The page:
2.  Music Festivals.  Music festivals breath new life and huge opportunities to major label talent as well as emerging bands.  Bringing great music to enormous crowds coupled with innovative festival organizers oftentimes bring great results.  Not only are festivals bringing tremendous revenues to musicians and the organizers, they offer great opportunities to buzz bands to play in front of huge crowds and important taste makers.  On top of that, every festival brings with it industry parties, opening slots for after shows, and tons of press.  Emerging bands who strategically plan ahead for a visiting festival can really cash in (maybe not as much as Perry Farrell, but still…).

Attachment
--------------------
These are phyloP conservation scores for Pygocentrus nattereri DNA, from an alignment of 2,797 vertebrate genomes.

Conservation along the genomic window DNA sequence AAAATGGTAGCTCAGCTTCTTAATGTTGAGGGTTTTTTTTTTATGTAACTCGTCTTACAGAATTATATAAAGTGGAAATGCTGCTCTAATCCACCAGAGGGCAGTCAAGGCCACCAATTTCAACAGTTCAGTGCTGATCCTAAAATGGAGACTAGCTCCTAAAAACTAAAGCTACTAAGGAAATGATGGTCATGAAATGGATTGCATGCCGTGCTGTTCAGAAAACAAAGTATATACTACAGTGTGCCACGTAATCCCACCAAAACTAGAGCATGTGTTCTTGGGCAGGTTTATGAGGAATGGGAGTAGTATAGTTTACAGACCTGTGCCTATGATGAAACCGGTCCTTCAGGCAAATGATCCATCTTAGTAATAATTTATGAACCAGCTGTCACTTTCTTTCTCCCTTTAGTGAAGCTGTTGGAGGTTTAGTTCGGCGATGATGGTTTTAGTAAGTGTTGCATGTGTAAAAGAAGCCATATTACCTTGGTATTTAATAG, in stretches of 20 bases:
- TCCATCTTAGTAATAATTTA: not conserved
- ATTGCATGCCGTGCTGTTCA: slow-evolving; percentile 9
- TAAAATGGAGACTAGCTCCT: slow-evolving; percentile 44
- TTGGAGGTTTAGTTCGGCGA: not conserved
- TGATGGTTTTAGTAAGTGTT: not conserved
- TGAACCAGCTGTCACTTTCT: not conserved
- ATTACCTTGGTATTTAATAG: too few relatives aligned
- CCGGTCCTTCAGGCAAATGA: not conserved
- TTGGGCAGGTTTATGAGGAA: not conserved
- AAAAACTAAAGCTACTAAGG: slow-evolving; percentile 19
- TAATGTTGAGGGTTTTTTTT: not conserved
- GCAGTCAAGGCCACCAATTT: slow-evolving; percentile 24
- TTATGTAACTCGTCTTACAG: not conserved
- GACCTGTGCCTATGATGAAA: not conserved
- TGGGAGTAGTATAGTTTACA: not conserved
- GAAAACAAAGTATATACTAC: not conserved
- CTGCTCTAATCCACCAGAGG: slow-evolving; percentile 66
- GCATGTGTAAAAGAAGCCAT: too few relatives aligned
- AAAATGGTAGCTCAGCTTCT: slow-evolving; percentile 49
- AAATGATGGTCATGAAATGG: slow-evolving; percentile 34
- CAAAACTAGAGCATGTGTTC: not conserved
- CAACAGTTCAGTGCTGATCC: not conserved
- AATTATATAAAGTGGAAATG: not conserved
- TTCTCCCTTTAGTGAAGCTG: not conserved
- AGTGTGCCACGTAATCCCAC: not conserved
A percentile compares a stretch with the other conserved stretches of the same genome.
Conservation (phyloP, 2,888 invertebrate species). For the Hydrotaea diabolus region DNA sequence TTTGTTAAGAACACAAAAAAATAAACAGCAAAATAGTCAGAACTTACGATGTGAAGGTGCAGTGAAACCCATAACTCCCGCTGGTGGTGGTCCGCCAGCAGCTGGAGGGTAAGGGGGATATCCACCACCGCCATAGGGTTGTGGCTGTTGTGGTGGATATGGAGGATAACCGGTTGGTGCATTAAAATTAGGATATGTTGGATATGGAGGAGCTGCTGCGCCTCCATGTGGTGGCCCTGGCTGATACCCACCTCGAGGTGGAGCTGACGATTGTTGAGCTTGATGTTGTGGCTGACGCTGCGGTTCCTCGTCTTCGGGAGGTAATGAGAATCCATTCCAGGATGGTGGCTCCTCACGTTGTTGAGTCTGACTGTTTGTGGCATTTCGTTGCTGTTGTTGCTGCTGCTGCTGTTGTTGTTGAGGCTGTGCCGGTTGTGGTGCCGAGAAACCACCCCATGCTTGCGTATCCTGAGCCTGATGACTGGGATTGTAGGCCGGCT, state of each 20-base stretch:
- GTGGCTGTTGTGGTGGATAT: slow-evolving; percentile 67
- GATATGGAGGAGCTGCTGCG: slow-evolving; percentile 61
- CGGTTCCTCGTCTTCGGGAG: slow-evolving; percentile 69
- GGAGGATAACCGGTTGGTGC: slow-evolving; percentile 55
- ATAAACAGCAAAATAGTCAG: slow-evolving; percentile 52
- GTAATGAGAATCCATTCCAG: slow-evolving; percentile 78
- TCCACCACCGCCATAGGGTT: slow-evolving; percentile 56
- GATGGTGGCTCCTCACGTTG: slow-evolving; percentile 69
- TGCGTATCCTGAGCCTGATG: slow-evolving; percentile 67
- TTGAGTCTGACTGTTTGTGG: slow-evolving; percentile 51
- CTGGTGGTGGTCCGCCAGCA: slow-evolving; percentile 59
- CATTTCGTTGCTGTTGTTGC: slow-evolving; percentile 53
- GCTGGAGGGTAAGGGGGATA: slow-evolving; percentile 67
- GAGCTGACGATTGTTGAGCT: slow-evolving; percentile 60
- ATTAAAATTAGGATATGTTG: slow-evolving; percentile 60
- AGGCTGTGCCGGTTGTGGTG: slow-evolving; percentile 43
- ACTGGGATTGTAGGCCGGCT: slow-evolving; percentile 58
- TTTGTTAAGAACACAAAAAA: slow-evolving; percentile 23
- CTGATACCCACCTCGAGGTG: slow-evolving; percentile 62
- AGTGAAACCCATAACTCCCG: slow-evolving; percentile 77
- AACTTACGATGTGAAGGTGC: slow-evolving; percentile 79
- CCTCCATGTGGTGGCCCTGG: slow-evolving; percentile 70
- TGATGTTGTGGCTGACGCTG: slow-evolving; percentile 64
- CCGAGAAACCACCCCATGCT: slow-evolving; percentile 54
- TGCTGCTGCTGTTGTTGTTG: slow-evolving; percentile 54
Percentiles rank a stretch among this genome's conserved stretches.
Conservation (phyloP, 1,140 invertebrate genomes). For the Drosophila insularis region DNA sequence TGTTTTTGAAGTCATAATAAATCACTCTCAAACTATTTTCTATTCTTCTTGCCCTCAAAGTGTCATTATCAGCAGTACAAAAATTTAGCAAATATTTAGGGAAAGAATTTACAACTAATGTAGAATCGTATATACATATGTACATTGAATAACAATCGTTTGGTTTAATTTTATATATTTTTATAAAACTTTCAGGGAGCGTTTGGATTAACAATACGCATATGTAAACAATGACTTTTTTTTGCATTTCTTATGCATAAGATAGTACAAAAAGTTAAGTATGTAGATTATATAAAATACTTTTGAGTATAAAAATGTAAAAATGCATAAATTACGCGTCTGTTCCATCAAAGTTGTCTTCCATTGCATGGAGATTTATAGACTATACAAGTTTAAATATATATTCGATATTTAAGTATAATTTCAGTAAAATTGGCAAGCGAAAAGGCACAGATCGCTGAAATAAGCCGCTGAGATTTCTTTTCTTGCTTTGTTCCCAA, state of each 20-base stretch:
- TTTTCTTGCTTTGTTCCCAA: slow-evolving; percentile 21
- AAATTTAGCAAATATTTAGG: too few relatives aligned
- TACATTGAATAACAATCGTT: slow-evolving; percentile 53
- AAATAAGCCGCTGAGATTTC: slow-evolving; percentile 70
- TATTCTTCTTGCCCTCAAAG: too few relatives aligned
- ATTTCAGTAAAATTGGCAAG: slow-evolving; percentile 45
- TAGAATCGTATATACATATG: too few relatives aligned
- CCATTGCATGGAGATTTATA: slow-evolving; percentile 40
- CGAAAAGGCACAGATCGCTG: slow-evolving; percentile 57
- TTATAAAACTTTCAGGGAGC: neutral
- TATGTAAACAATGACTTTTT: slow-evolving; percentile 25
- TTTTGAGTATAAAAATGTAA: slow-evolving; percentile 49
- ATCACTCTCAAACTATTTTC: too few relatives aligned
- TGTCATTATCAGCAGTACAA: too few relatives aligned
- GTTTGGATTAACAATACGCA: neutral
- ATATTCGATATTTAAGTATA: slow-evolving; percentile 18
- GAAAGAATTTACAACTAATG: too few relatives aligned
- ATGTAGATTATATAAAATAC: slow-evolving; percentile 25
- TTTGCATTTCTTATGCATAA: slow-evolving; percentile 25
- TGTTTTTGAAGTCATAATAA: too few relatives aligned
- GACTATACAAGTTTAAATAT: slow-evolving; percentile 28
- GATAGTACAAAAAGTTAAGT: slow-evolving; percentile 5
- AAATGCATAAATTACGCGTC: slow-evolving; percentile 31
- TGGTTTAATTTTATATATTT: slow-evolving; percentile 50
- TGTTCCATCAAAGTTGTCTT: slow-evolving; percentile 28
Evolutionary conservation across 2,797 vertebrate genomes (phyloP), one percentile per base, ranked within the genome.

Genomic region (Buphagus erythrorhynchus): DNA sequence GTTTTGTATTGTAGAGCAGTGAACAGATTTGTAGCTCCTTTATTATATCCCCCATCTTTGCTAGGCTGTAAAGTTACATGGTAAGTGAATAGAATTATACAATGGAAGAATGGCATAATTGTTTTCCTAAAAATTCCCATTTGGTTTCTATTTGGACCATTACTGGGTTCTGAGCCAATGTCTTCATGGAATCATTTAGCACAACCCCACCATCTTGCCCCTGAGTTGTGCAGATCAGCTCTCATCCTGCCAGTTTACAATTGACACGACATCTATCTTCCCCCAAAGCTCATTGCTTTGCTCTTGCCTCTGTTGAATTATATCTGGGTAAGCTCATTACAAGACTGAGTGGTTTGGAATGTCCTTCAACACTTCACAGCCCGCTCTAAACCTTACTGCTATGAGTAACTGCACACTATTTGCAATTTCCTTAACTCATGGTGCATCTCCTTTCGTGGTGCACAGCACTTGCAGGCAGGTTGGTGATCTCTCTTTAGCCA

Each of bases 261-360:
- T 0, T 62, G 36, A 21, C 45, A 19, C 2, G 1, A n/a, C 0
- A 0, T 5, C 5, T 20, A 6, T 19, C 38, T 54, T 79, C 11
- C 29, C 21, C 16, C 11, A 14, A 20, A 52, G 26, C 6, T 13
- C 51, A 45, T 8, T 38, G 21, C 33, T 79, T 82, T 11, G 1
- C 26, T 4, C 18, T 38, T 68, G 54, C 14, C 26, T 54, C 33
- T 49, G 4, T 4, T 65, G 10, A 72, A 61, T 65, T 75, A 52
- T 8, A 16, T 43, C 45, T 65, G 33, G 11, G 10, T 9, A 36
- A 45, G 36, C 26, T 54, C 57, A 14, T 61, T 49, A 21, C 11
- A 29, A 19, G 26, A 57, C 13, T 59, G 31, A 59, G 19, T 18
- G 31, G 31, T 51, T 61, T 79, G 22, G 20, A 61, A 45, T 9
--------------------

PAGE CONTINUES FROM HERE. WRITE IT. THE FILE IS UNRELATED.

3.  Music Licensing.  It used to be that in order to get your music licensed your label or publisher would have to cozy up to a music supervisor.  With the amount of media content around the world growing at a record pace (think tv, radio, satellite radio, internet programming, commercials, film etc.) there is a matching need for quality music.  Jingles are a thing of the past.  Ad agencies with unlimited budgets for music is also rare at best.  Quality music that may originate from lesser known musicians but do not carry with it the rigors of publisher and label demands has become imperative.  Musicians who work to get their music to savvy music libraries can make money on both up front music licensing sync fees as well as the oftentimes lucrative performance royalties.